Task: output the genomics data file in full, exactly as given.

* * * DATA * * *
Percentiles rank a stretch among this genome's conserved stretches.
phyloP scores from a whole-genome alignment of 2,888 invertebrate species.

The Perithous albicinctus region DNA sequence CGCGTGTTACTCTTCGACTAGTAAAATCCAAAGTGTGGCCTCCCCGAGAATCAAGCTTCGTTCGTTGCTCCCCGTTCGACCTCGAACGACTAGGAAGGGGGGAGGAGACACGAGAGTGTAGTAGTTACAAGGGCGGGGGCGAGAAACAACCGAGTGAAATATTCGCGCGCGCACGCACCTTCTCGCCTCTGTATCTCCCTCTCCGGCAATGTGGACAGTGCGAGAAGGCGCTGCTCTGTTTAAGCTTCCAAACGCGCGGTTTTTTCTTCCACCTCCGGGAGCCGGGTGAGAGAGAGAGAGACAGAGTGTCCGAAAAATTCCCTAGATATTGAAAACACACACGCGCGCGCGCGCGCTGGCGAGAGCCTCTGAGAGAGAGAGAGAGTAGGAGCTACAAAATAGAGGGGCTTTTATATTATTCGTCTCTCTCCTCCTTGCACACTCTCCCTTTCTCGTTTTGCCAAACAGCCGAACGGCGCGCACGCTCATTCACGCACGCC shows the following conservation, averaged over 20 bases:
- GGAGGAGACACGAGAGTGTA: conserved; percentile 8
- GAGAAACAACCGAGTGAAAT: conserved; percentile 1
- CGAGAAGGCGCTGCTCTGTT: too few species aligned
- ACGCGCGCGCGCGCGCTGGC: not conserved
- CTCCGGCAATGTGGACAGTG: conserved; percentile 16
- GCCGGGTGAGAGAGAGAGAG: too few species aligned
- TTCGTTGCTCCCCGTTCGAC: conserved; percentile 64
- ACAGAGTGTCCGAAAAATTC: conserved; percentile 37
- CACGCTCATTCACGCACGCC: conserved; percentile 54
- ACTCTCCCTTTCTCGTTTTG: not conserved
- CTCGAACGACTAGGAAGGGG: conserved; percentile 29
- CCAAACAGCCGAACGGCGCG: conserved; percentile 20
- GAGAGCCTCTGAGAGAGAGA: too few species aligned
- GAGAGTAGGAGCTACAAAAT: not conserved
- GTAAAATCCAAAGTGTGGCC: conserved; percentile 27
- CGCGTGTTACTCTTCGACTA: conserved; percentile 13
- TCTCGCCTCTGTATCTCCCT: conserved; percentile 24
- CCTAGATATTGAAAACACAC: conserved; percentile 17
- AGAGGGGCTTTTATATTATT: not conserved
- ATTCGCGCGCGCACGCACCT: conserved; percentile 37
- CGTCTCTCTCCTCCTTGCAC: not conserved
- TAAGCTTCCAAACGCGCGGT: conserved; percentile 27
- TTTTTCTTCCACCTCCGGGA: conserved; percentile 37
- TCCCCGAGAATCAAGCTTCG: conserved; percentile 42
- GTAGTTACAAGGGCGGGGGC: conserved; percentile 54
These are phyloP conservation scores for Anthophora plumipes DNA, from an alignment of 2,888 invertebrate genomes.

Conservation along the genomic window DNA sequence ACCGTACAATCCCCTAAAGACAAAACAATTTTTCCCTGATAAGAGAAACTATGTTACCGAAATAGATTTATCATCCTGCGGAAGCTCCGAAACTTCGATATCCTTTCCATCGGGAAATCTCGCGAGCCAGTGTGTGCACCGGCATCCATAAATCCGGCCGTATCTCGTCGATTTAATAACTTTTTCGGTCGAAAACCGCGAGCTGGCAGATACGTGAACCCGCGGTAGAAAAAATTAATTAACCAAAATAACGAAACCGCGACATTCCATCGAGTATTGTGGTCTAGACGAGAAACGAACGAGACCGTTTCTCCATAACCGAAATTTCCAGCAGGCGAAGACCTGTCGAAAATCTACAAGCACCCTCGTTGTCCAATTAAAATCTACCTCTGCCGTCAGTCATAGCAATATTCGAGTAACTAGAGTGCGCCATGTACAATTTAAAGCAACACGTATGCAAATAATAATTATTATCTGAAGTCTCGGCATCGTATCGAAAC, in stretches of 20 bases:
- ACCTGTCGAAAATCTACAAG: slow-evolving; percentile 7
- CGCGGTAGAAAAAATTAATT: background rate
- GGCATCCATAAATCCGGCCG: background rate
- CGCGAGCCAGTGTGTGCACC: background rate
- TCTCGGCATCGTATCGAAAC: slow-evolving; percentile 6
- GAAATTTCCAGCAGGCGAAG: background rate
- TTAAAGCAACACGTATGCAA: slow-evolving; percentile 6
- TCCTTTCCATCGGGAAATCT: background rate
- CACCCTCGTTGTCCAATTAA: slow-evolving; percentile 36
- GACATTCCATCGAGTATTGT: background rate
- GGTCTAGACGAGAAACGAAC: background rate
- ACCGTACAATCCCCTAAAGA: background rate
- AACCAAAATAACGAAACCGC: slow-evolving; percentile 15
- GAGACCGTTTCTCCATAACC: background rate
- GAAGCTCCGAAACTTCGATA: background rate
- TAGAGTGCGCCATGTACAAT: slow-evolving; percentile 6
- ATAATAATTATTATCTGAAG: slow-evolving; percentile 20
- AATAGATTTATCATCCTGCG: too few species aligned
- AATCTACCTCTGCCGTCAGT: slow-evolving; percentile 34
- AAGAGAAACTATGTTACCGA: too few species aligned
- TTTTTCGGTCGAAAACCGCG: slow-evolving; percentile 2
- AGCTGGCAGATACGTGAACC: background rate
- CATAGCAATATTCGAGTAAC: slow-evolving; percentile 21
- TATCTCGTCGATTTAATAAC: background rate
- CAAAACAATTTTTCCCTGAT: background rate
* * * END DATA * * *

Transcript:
Percentiles rank a stretch among this genome's conserved stretches.
phyloP scores from a whole-genome alignment of 2,888 invertebrate species.

The Perithous albicinctus region DNA sequence CGCGTGTTACTCTTCGACTAGTAAAATCCAAAGTGTGGCCTCCCCGAGAATCAAGCTTCGTTCGTTGCTCCCCGTTCGACCTCGAACGACTAGGAAGGGGGGAGGAGACACGAGAGTGTAGTAGTTACAAGGGCGGGGGCGAGAAACAACCGAGTGAAATATTCGCGCGCGCACGCACCTTCTCGCCTCTGTATCTCCCTCTCCGGCAATGTGGACAGTGCGAGAAGGCGCTGCTCTGTTTAAGCTTCCAAACGCGCGGTTTTTTCTTCCACCTCCGGGAGCCGGGTGAGAGAGAGAGAGACAGAGTGTCCGAAAAATTCCCTAGATATTGAAAACACACACGCGCGCGCGCGCGCTGGCGAGAGCCTCTGAGAGAGAGAGAGAGTAGGAGCTACAAAATAGAGGGGCTTTTATATTATTCGTCTCTCTCCTCCTTGCACACTCTCCCTTTCTCGTTTTGCCAAACAGCCGAACGGCGCGCACGCTCATTCACGCACGCC shows the following conservation, averaged over 20 bases:
- GGAGGAGACACGAGAGTGTA: conserved; percentile 8
- GAGAAACAACCGAGTGAAAT: conserved; percentile 1
- CGAGAAGGCGCTGCTCTGTT: too few species aligned
- ACGCGCGCGCGCGCGCTGGC: not conserved
- CTCCGGCAATGTGGACAGTG: conserved; percentile 16
- GCCGGGTGAGAGAGAGAGAG: too few species aligned
- TTCGTTGCTCCCCGTTCGAC: conserved; percentile 64
- ACAGAGTGTCCGAAAAATTC: conserved; percentile 37
- CACGCTCATTCACGCACGCC: conserved; percentile 54
- ACTCTCCCTTTCTCGTTTTG: not conserved
- CTCGAACGACTAGGAAGGGG: conserved; percentile 29
- CCAAACAGCCGAACGGCGCG: conserved; percentile 20
- GAGAGCCTCTGAGAGAGAGA: too few species aligned
- GAGAGTAGGAGCTACAAAAT: not conserved
- GTAAAATCCAAAGTGTGGCC: conserved; percentile 27
- CGCGTGTTACTCTTCGACTA: conserved; percentile 13
- TCTCGCCTCTGTATCTCCCT: conserved; percentile 24
- CCTAGATATTGAAAACACAC: conserved; percentile 17
- AGAGGGGCTTTTATATTATT: not conserved
- ATTCGCGCGCGCACGCACCT: conserved; percentile 37
- CGTCTCTCTCCTCCTTGCAC: not conserved
- TAAGCTTCCAAACGCGCGGT: conserved; percentile 27
- TTTTTCTTCCACCTCCGGGA: conserved; percentile 37
- TCCCCGAGAATCAAGCTTCG: conserved; percentile 42
- GTAGTTACAAGGGCGGGGGC: conserved; percentile 54
These are phyloP conservation scores for Anthophora plumipes DNA, from an alignment of 2,888 invertebrate genomes.

Conservation along the genomic window DNA sequence ACCGTACAATCCCCTAAAGACAAAACAATTTTTCCCTGATAAGAGAAACTATGTTACCGAAATAGATTTATCATCCTGCGGAAGCTCCGAAACTTCGATATCCTTTCCATCGGGAAATCTCGCGAGCCAGTGTGTGCACCGGCATCCATAAATCCGGCCGTATCTCGTCGATTTAATAACTTTTTCGGTCGAAAACCGCGAGCTGGCAGATACGTGAACCCGCGGTAGAAAAAATTAATTAACCAAAATAACGAAACCGCGACATTCCATCGAGTATTGTGGTCTAGACGAGAAACGAACGAGACCGTTTCTCCATAACCGAAATTTCCAGCAGGCGAAGACCTGTCGAAAATCTACAAGCACCCTCGTTGTCCAATTAAAATCTACCTCTGCCGTCAGTCATAGCAATATTCGAGTAACTAGAGTGCGCCATGTACAATTTAAAGCAACACGTATGCAAATAATAATTATTATCTGAAGTCTCGGCATCGTATCGAAAC, in stretches of 20 bases:
- ACCTGTCGAAAATCTACAAG: slow-evolving; percentile 7
- CGCGGTAGAAAAAATTAATT: background rate
- GGCATCCATAAATCCGGCCG: background rate
- CGCGAGCCAGTGTGTGCACC: background rate
- TCTCGGCATCGTATCGAAAC: slow-evolving; percentile 6
- GAAATTTCCAGCAGGCGAAG: background rate
- TTAAAGCAACACGTATGCAA: slow-evolving; percentile 6
- TCCTTTCCATCGGGAAATCT: background rate
- CACCCTCGTTGTCCAATTAA: slow-evolving; percentile 36
- GACATTCCATCGAGTATTGT: background rate
- GGTCTAGACGAGAAACGAAC: background rate
- ACCGTACAATCCCCTAAAGA: background rate
- AACCAAAATAACGAAACCGC: slow-evolving; percentile 15
- GAGACCGTTTCTCCATAACC: background rate
- GAAGCTCCGAAACTTCGATA: background rate
- TAGAGTGCGCCATGTACAAT: slow-evolving; percentile 6
- ATAATAATTATTATCTGAAG: slow-evolving; percentile 20
- AATAGATTTATCATCCTGCG: too few species aligned
- AATCTACCTCTGCCGTCAGT: slow-evolving; percentile 34
- AAGAGAAACTATGTTACCGA: too few species aligned
- TTTTTCGGTCGAAAACCGCG: slow-evolving; percentile 2
- AGCTGGCAGATACGTGAACC: background rate
- CATAGCAATATTCGAGTAAC: slow-evolving; percentile 21
- TATCTCGTCGATTTAATAAC: background rate
- CAAAACAATTTTTCCCTGAT: background rate